Editor’s Note: CNN Chief International Correspondent Christiane Amanpour joined Lesley Stahl this morning for a wOw exclusive interview, in which these incredible journalists cover topics ranging from reporting on the crisis in Iran to the counterintuitively dominant role of women there to Christiane’s Iranian upbringing with her “accidental refugee” family. Read on.

LESLEY STAHL: Christiane, thank you so much for joining us this morning. I understand that you were in Iran and basically got thrown out. Is that true?

CHRISTIANE AMANPOUR: Well, look, the way it works is the Iranian officials give you a work permit. It usually lasts either a week or ten days. So I stayed for about ten days and I was asked to leave as it expired. You know, obviously CNN is a very visible, very sensitive news organization over there. So it’s closely monitoring, you know, everything we do and everything we say. And you probably noticed, in the last week or so, our correspondent on the ground has been banished from reporting, and also the government there, the foreign ministry there yesterday held a government-sponsored press conference accusing CNN and the BBC and others of promoting unrest. And this was obviously something that we at the network reject categorically. But it doesn’t offer restrictions on what we’re able to do.

LESLEY: Well obviously you’re watching the situation. You’re in London right now. I want to know your read. It’s the morning of Tuesday, June 23. What’s your read of what you’re seeing right now? Is this thing fizzling out in your opinion?

CHRISTIANE: Well, look, I’m not going to make a judgment … because you never know what could happen and what could spark anything. And as a reporter I prefer to just tell you what we saw. What we saw was extraordinary – unprecedented in 30 years. A lot of my reporting, which I’ve done over the years, suggests that the young people in Iran really do want their voice to be heard. And the truth of the matter is, this did not start as an attempt at revolution. In fact, many people in the West who would like to see regime change, including your own United States government, have always been frustrated and wondered what it is. Why is it that the people of Iran rise up against their government? The truth is, the so-called Green Movement, the Mousavi Movement, was all about reform from within. Mousavi himself is one of the establishment, a longtime revolutionary who was prime minister during some of the most difficult years during the Iran-Iraq war. I think that he is simply the vehicle for the young people’s frustration, for their desire for freedom, for their desire for reform. And who knows where it’s going to end? But if you compare it to the revolution in 1979, they had a leader. His name was Ayatollah Khomeini. He was exiled and he led the revolution from outside, and he tapped into what was a popular revolt. This right now is not that, at this precise moment.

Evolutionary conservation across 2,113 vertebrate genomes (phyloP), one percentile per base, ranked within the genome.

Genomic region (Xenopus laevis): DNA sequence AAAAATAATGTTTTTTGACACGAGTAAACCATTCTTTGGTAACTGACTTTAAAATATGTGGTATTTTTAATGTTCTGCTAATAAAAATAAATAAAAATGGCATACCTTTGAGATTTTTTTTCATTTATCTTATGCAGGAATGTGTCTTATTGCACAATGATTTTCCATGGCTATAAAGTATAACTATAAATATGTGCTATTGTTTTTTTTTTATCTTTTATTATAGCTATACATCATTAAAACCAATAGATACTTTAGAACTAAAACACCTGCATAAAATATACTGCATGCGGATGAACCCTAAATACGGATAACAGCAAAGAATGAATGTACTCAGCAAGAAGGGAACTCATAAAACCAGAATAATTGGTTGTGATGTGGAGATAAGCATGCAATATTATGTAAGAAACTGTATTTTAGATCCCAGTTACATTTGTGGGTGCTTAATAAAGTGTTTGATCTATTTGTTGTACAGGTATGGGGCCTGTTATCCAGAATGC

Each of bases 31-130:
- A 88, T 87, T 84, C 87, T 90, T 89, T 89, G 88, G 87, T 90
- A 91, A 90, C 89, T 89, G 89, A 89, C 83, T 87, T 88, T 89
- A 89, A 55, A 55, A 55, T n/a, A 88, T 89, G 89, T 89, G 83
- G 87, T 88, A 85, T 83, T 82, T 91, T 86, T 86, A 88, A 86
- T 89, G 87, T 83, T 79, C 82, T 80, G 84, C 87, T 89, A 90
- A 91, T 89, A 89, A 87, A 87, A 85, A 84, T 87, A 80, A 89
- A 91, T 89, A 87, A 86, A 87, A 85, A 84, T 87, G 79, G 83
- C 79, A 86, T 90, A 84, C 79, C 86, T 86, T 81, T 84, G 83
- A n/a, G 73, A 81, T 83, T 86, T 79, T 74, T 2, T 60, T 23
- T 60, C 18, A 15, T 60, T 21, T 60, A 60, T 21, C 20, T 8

LESLEYWhat about the women? I am so struck by how the face of this current movement, more than any other factor, is dominated by women. Obviously this young girl who was killed, Neda Soltani, but also Mousavi’s wife, who campaigned with him, is a major figure, and was a university chancellor at some point. Even Rafsanjani’s daughter, who was arrested. How big is the women’s movement, first of all, in Iran? And how much of a factor have they been in keeping this going?